UK Education secretary Justine Greening admitted this week that she was once turned down for a job in banking because she hadn't taken a gap year.
Which seems baffling, no? Let's investigate...
Whether it's a six-month backpacking trip around the world after receiving A level results, a bar job in Australia while you decide what to do with your life post-university, or a once-in-a-lifetime holiday between jobs, a 'gap year' provides the perfect opportunity to take time out of the monotony of daily life and broaden your knowledge of the world – and yourself.
However, is it a wise choice when it comes to career progression?
First and foremost, whether you choose to take a gap year or not, it's an entirely personal decision, depending on matters far greater than the whim to pack a bag and jet off the next outbound flight to Aruba.
Financial, relationship and career responsibilities all factor into the ability to set off on an adventure or hit 'pause' on life for several months.
Those who do will be well-accustomed to the months foregoing Saturday nights out, mini-breaks with friends and new wardrobe purchases in order to fund their travels.
As a result, many return with dream-like stories about adventures to the furthest reaches of South East Asia, late-night swims in Byron Bay with fellow travelers and sunrise hikes to the top of Balinese volcanoes.
For others, a gap year remains just that – a dream – with many worrying whether a year on the road might suggest a lack of career ambition to a future employer, will waste valuable time away from the career ladder or is, let's face it, will be financially impossible in times of crippling student loan debts and rising house prices.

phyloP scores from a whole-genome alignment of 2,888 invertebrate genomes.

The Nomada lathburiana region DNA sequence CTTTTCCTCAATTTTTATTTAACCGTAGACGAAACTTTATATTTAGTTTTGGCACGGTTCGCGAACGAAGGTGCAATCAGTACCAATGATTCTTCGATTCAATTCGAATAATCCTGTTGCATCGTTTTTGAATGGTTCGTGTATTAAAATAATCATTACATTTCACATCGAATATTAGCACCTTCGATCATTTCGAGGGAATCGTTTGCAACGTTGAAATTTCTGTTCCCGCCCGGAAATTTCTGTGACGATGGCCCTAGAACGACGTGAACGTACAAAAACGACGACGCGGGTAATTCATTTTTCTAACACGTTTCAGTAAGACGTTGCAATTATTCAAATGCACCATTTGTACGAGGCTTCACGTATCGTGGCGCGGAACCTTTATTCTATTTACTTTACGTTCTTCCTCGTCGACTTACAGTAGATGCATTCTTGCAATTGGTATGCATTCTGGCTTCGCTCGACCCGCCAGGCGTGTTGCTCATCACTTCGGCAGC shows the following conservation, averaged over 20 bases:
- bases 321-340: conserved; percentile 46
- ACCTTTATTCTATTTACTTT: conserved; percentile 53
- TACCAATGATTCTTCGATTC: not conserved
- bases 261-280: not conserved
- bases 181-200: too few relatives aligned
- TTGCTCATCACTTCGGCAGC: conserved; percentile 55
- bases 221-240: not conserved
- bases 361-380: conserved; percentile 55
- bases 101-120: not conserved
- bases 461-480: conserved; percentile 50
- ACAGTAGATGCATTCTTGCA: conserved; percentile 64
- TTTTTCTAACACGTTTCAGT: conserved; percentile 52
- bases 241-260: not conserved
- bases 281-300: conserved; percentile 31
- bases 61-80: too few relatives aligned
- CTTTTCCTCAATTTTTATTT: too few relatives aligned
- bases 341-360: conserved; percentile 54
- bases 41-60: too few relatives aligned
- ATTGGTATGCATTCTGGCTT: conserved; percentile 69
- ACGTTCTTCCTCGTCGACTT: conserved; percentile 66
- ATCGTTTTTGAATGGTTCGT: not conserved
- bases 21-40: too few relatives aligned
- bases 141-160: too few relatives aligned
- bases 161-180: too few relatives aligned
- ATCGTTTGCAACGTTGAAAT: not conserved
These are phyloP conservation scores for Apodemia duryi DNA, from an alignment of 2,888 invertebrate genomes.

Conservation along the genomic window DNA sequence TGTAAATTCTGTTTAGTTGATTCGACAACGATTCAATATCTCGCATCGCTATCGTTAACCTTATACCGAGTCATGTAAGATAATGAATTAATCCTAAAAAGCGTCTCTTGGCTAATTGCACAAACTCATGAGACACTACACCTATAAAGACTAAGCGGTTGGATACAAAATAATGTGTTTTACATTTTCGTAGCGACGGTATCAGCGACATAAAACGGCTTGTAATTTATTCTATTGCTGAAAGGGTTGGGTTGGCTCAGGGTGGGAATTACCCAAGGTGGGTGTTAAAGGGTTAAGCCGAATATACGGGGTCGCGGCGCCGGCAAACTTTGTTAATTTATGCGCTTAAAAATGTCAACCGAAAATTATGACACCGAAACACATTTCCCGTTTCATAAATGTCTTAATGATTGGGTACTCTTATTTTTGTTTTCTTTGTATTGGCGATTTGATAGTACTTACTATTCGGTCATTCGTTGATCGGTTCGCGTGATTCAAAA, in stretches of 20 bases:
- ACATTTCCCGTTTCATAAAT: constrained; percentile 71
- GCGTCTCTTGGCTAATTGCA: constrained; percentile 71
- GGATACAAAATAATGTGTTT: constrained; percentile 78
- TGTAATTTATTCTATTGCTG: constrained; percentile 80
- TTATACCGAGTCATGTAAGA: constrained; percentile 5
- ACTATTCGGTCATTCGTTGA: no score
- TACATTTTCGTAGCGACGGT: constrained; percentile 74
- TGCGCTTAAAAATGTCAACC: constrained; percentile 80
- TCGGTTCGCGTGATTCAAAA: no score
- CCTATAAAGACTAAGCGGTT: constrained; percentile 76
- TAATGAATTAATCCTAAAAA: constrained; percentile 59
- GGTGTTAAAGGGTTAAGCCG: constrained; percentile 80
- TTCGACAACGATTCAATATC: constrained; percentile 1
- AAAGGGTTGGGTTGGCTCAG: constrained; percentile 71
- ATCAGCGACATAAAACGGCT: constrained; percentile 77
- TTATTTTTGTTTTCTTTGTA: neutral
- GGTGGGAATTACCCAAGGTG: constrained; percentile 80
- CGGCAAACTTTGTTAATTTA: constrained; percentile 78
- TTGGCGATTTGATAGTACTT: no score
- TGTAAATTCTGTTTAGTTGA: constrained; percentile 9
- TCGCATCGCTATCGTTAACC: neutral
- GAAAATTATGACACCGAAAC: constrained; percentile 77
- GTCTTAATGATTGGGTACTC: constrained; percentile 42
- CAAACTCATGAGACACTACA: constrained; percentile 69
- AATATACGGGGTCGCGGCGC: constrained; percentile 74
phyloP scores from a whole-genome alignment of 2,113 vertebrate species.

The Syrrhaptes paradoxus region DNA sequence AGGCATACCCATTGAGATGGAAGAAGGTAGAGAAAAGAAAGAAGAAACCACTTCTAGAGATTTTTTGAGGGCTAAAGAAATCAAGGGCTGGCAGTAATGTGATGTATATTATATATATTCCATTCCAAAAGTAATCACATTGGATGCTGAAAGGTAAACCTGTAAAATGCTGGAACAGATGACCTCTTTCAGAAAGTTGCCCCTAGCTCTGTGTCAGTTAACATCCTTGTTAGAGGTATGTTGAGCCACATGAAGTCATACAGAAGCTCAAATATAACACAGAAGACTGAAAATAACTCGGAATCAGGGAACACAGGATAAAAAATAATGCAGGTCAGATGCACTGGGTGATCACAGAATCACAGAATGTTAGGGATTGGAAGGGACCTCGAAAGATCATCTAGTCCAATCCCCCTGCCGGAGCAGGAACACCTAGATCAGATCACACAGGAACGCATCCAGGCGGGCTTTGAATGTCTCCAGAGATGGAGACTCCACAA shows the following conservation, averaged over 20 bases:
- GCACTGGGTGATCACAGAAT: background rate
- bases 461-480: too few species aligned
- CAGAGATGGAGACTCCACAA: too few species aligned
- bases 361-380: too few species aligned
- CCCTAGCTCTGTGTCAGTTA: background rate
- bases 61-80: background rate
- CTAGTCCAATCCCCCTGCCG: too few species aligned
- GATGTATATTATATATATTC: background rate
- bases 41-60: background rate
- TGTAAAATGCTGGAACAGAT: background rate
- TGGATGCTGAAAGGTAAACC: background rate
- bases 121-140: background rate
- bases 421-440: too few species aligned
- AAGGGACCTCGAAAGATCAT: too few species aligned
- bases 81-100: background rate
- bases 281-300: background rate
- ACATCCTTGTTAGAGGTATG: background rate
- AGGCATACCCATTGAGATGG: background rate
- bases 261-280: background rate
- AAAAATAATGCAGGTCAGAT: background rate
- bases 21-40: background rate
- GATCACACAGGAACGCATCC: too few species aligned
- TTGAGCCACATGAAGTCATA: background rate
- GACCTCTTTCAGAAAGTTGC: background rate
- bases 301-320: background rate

But, could the decision not to take a gap year actually have a detrimental affect on your career goals?
Speaking at the launch of her new social mobility strategy, Education secretary Justine Greening recalled an interview at the former merchant bank, Barings Bank, when she was allegedly told she wasn't suitable for the job because she hadn't travelled enough.
At the time, she felt 'too embarrassed to admit that I simply couldn't afford one' and now hopes businesses will stop favouring job applications who had the luxury of taking a gap year.
In light of Greening's comments, we asked the ELLE team to reveal whether they found their decision to take a gap year or not helped or hindered their careers: